Wisconsin Supreme Court weighs in on personal & advertising injury coverageMarch 14, 2019
In West Bend Mutual Insurance Company v. Ixthus Medical Supply, Inc., the Wisconsin Supreme Court examined several “advertising injury” coverage issues as a matter of first impression. West Bend issued a Commercial General Liability (CGL) policy to Ixthus that contained standard coverage for “personal and advertising injury.” Ixthus had been sued, along with over 100 other defendants, by Abbott Laboratories in federal court in New York.
The Abbott Labs backstory
The New York suit alleged that Ixthus, along with all other defendants, improperly purchased blood glucose test strips manufactured by Abbott that had been sold in Europe, and advertised and re-sold them in the United States for a profit. The New York complaint alleged thirteen causes of action, including claims under the federal Lanham Act, trademark infringement, unfair competition and other claims.
So, what’s covered under policy?
West Bend’s policy contained a fairly-standard personal and advertising injury coverage, providing coverage for claims alleging (among other things) use of another’s advertising idea in the insured’s advertisement and infringement of another’s copyright, trade dress or slogan in an advertisement.
The policy also contained standard exclusions for this coverage, including exclusions barring coverage for claims alleging:
Personal and advertising injury caused by or at the direction of the insured with the knowledge that the act would violated the rights of another and would inflict personal and advertising injury
Personal and advertising injury arising out of a criminal act committed by or at the direction of the insured.
Navigating the courts
West Bend filed a declaratory judgment lawsuit seeking a court determination that it owed no defense or indemnity to Ixthus for the claims plead against it in New York. The circuit court agreed with West Bend but the Wisconsin Court of Appeals reversed.
On appeal, the Wisconsin Supreme Court affirmed. Resolving issues it described as matters of first impression for that court, the court limited its analysis to (1) whether the New York complaint alleged claims falling within the personal and advertising injury coverage grant, and (2) whether either of the two exclusions identified above nonetheless barred coverage.
Applying the 3 part test
The court first recited the fairly-common three-part test for determining whether a claim falls within the coverage grant:
- does the complaint alleged a covered offense,
- does the complaint allege advertising activities, and
- is there a causal connection between the alleged injuries and the advertising activities?
Applying the test, the court noted that West Bend did not dispute the presence of the first two factors, so it proceeded to considering whether a causal connection was alleged. The court noted past Wisconsin Court of Appeals’ precedent held that such a connection was alleged when the allegations sufficiently assert that the insured’s advertising “did in fact contribute materially” to the plaintiff’s injuries.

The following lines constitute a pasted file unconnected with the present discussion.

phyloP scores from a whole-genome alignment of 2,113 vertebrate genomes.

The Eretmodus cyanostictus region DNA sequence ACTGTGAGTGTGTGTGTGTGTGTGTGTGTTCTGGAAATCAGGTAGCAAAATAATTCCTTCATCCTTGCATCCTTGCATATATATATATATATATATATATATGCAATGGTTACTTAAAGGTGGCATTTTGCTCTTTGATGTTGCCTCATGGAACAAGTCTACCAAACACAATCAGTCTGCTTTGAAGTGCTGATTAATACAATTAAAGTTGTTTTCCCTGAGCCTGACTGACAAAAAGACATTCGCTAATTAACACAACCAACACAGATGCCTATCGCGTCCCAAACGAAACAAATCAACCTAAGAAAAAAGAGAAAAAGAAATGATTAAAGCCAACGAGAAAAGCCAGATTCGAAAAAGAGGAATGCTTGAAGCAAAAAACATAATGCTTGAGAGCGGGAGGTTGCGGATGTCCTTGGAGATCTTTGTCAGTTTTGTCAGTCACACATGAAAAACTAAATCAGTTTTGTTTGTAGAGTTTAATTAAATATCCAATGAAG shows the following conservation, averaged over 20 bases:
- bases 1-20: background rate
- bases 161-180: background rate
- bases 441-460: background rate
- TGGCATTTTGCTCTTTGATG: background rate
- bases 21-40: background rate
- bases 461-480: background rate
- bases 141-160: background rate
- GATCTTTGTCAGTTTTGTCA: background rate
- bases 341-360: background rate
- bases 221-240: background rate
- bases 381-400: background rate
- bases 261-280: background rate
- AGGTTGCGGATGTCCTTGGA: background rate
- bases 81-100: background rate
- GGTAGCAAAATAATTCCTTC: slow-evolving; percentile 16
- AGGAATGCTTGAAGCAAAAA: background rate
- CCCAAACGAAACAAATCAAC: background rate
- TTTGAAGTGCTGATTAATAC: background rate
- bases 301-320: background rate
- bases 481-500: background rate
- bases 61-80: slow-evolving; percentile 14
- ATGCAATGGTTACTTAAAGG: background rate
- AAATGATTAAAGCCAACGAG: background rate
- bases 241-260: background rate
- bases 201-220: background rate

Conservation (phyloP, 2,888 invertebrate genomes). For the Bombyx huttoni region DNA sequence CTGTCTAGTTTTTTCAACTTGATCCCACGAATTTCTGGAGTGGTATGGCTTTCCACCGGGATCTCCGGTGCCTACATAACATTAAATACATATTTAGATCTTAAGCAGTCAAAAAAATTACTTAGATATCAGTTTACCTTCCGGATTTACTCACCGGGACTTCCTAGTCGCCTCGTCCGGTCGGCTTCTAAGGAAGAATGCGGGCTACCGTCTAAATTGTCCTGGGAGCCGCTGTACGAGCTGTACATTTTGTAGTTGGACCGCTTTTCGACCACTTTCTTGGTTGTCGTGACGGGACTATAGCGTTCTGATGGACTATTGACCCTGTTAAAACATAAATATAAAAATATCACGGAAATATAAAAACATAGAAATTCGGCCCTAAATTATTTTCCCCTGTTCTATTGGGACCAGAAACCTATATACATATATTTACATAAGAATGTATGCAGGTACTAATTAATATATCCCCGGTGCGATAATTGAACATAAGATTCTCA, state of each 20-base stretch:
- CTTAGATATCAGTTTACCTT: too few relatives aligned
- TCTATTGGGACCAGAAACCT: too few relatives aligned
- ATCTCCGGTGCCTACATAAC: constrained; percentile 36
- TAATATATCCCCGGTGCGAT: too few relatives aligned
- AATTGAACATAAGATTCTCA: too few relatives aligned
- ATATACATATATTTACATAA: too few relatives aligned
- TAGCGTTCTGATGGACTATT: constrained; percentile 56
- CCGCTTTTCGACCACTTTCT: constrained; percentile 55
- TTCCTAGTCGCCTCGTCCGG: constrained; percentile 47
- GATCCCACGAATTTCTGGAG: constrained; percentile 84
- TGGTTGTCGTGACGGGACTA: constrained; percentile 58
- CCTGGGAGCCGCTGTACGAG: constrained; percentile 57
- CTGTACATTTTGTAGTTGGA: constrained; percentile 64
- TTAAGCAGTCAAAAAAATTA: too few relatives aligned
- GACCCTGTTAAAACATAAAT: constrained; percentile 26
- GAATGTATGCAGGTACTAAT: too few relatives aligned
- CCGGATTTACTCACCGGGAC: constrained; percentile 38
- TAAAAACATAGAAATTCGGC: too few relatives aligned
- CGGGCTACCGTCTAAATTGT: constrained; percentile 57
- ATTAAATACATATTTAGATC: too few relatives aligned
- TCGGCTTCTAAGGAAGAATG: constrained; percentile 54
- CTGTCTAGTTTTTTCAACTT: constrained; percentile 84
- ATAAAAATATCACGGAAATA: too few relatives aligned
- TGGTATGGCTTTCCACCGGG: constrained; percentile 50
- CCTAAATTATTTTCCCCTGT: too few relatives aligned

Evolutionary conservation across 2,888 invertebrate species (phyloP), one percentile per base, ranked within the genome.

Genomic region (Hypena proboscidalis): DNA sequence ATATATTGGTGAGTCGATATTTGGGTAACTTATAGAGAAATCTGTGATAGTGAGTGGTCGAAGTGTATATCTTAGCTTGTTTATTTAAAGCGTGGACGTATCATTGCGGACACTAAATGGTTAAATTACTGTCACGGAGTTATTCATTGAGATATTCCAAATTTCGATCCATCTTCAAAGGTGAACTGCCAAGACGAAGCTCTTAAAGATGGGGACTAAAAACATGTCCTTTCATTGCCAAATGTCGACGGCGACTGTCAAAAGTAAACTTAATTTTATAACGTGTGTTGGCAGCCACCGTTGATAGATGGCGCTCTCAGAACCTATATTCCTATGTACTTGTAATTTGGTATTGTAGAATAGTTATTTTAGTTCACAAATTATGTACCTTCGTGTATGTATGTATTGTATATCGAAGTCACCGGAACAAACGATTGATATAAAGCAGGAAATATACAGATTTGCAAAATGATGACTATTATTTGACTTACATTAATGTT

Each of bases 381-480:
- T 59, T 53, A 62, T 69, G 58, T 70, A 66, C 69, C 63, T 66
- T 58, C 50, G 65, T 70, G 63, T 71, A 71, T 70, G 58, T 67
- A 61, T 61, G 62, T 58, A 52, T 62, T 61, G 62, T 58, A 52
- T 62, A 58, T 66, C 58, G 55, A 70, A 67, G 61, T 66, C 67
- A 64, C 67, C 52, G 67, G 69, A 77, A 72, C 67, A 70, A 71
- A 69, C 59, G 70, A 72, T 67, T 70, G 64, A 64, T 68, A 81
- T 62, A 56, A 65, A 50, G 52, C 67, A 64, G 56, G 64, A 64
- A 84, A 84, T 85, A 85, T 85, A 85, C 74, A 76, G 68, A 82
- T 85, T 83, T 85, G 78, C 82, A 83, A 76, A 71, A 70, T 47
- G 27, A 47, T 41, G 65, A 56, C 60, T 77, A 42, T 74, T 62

Turning to the substance of the New York complaint, the court found several instances where the complaint alleged that the defendants’ advertisements contributed to consumer confusion about the origin of the test strips, which was enough to allege a causal connection.
West Bend argued that Ixthus “was not really an advertising defendant” but instead was “a distributing defendant who did not advertise” products. Unfortunately for West Bend, the court held that under the four corners test applicable to duty to defend determinations, evidence of Ixthus’ conduct outside of the pleadings was irrelevant. Accordingly, because Ixthus was lumped in with all the other New York defendants regarding the alleged underlying conduct, the allegations fell within the coverage grant.
Turning to the exclusions, West Bend argued that the New York complaint alleged that the defendants’ conduct was intentional and amounted to a deliberate and willful fraudulent scheme. These allegations, West Bend argued, triggered application of the exclusions, relieving it of a duty to defend.
The court was not convinced, observing that several of the claims alleged by Abbott Labs did not require proof of intent, including its claims for trademark infringement and those plead under the Lanham Act.
The court held that, at the duty to defend stage, the knowing violation exclusion will only preclude potential coverage when the claim cannot be proved without evidence that the insured acted with knowledge that its actions would violate the rights of another and would inflict personal and advertising injury. The court reached a similar result with regard to the criminal acts exclusion, holding that at the duty to defend stage the exclusion does not bar coverage if the claims could be proven without a showing of criminal conduct.
A reasonable argument, but still rejected
The court rejected West Bend’s argument that the New York complaint, taken as a whole, tells a “story” that Ixthus acted solely with such an intent. In this respect, West Bend seemed to argue that it is the facts alleged against the insured that control at the duty to defend stage, rather than the legal labels affixed to the claims.
This is certainly a reasonable argument, but the court implicitly rejected it in this case, finding that the allegations could support liability even without the required intent.